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Seoul City in Bid to Save Tradition in Insa-dong

2012/02/28 | 377 views |  | Permalink | Source

Above picture: Visitors shop in Insa-dong, Seoul on Monday.

The Seoul Metropolitan Government wants to crack down on the cosmetics stores and Chinese-made tat that are taking over the historical area of Insa-dong and squeezing out traditional businesses.

Some 100,000 tourists visit the picturesque area in downtown Seoul every day. The enclave is a symbol of traditional Korean culture contrasting with the gleaming towers of the bustling city. But stores that sell traditional handicraft have been gradually pushed into smaller alleys as the main thoroughfare has been taken over by cosmetics shops.

The owner of a traditional tea room said, "After the area was designated a cultural zone, the price of real estate and premiums on leases for store spaces almost doubled. Cosmetics retailers offered appealing prices for leases and premiums, so the landlords told stores selling traditional goods to leave".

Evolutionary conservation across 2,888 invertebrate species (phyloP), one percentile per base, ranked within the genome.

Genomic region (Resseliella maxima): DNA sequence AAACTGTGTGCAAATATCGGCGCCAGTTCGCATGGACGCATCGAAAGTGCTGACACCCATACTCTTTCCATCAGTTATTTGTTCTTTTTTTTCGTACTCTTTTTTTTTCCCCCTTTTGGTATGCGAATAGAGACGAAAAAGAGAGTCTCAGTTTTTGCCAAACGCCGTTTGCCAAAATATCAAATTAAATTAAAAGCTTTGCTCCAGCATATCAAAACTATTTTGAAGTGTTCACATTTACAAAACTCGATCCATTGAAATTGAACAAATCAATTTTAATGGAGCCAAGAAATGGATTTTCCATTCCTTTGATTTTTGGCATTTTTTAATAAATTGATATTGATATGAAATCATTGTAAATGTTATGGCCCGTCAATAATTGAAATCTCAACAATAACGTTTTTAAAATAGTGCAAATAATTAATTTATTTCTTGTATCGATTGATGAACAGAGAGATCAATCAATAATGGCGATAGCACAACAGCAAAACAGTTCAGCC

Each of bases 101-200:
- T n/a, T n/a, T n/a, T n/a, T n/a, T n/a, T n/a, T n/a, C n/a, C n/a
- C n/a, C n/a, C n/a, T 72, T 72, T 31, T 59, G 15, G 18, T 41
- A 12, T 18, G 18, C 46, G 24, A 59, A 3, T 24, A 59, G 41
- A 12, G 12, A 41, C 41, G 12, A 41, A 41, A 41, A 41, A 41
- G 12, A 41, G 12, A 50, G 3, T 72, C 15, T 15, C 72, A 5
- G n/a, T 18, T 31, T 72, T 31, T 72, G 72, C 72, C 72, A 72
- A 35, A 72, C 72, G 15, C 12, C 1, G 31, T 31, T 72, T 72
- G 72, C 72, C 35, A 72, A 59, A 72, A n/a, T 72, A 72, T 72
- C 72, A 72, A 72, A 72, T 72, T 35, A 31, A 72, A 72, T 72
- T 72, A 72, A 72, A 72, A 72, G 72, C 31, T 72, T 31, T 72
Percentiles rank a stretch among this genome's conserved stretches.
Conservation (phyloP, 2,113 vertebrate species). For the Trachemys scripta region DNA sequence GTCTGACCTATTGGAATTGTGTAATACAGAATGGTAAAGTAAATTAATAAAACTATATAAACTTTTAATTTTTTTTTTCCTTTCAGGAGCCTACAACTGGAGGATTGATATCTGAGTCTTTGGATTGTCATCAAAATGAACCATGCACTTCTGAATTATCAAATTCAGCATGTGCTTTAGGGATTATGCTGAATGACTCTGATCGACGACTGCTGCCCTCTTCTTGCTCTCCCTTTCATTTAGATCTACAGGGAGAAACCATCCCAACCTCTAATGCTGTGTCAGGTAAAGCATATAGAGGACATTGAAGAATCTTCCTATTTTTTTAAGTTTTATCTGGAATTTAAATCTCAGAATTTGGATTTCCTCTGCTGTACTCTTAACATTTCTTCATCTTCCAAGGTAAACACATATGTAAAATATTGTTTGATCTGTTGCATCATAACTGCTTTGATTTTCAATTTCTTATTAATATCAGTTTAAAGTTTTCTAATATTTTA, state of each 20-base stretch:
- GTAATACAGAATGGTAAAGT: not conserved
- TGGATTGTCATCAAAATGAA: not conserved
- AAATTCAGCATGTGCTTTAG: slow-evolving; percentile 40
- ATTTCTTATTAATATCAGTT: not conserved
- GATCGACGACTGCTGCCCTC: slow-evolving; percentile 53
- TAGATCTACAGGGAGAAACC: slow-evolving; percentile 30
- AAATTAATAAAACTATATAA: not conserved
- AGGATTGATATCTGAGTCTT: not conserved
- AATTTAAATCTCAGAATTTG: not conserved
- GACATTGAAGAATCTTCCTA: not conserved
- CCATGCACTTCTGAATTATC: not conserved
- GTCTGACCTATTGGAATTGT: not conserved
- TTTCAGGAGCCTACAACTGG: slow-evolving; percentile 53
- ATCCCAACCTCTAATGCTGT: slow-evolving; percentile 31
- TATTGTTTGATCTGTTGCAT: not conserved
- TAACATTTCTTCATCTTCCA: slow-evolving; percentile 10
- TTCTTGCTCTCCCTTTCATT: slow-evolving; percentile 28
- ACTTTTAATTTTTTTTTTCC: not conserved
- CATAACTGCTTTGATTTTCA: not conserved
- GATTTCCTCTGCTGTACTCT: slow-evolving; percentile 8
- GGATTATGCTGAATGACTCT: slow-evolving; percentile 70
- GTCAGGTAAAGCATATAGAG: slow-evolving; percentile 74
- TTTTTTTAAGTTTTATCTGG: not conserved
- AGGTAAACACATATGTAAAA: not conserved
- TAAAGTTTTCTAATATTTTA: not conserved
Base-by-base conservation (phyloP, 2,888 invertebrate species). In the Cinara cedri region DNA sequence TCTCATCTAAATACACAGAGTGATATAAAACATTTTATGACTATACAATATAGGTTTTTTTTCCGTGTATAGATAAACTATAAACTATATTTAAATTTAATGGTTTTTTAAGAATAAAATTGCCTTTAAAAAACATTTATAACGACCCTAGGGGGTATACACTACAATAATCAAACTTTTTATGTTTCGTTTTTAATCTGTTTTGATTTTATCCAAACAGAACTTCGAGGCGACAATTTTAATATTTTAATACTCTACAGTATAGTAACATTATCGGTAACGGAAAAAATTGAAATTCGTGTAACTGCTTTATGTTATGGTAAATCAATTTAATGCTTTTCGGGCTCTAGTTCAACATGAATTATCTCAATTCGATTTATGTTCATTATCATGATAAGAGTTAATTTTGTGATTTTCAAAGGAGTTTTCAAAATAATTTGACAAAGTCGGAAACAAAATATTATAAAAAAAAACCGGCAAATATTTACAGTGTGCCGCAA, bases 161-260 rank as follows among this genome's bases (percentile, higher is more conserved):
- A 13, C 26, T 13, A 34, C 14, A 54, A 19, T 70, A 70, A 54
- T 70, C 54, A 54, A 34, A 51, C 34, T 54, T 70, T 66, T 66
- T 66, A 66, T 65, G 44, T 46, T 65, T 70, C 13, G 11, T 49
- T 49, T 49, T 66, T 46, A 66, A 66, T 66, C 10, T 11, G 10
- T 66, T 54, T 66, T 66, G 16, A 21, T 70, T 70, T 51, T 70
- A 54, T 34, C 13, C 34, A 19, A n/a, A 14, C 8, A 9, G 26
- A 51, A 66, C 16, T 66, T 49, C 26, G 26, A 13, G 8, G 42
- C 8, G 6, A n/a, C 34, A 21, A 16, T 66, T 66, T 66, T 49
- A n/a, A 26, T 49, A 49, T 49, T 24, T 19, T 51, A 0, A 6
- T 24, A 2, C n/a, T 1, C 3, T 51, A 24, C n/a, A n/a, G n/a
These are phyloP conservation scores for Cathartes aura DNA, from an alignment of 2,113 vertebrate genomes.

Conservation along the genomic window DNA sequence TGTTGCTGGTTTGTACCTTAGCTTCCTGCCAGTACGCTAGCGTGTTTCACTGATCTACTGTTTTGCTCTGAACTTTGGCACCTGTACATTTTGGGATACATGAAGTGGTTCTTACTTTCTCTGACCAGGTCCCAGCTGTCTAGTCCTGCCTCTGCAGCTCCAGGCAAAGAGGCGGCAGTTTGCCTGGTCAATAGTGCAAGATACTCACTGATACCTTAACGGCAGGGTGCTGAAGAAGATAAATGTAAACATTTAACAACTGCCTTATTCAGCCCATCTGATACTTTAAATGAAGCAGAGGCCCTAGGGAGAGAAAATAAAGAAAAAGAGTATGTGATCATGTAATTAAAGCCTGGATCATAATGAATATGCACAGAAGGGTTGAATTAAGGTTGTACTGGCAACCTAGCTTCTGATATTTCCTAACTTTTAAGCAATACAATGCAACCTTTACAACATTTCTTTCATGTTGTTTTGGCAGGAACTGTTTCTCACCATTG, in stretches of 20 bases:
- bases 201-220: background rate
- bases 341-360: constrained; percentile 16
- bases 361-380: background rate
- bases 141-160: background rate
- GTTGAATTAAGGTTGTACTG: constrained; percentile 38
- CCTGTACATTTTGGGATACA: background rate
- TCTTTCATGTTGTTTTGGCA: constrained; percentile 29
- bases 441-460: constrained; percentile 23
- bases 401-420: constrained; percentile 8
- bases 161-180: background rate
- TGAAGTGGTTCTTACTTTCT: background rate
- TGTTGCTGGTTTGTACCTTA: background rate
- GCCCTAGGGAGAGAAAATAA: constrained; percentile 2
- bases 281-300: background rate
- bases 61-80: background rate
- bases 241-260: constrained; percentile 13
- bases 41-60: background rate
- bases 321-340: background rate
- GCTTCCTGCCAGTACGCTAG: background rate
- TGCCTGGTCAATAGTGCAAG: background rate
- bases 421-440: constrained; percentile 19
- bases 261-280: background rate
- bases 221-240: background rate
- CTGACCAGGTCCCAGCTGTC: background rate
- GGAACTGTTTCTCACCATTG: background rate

The number of made-in-China "Korean" handicraft has also grown. A staffer in a shop that sells high-priced handmade crafts said, "Around 50 to 60 percent of the products are made in China". Traders apparently believe that tourists will not know the difference.

In April 2002, Insa-dong became the first specially designated cultural zone in Korea. That means the Seoul city government can ban businesses that can damage the purpose. Seoul city plans to use this regulation to enact an ordinance prohibiting the sale of low-quality products manufactured overseas.

It also plans to include cosmetics stores on the list of businesses prohibited from operating in Insa-dong. Over the last four years, 11 cosmetics stores opened in Insa-dong. Already banned are newly booming businesses such as mobile phone stores and private crammers.

But many are skeptical whether the measures will enable Insa-dong to regain its identity. One merchant who has sold traditional handicraft there for over 20 years said, "We may be able to stop cosmetics stores from opening, but it'll be difficult to stop sales of Chinese-made goods. Vietnamese-made products are even cheaper. Can you stop people from selling them?"

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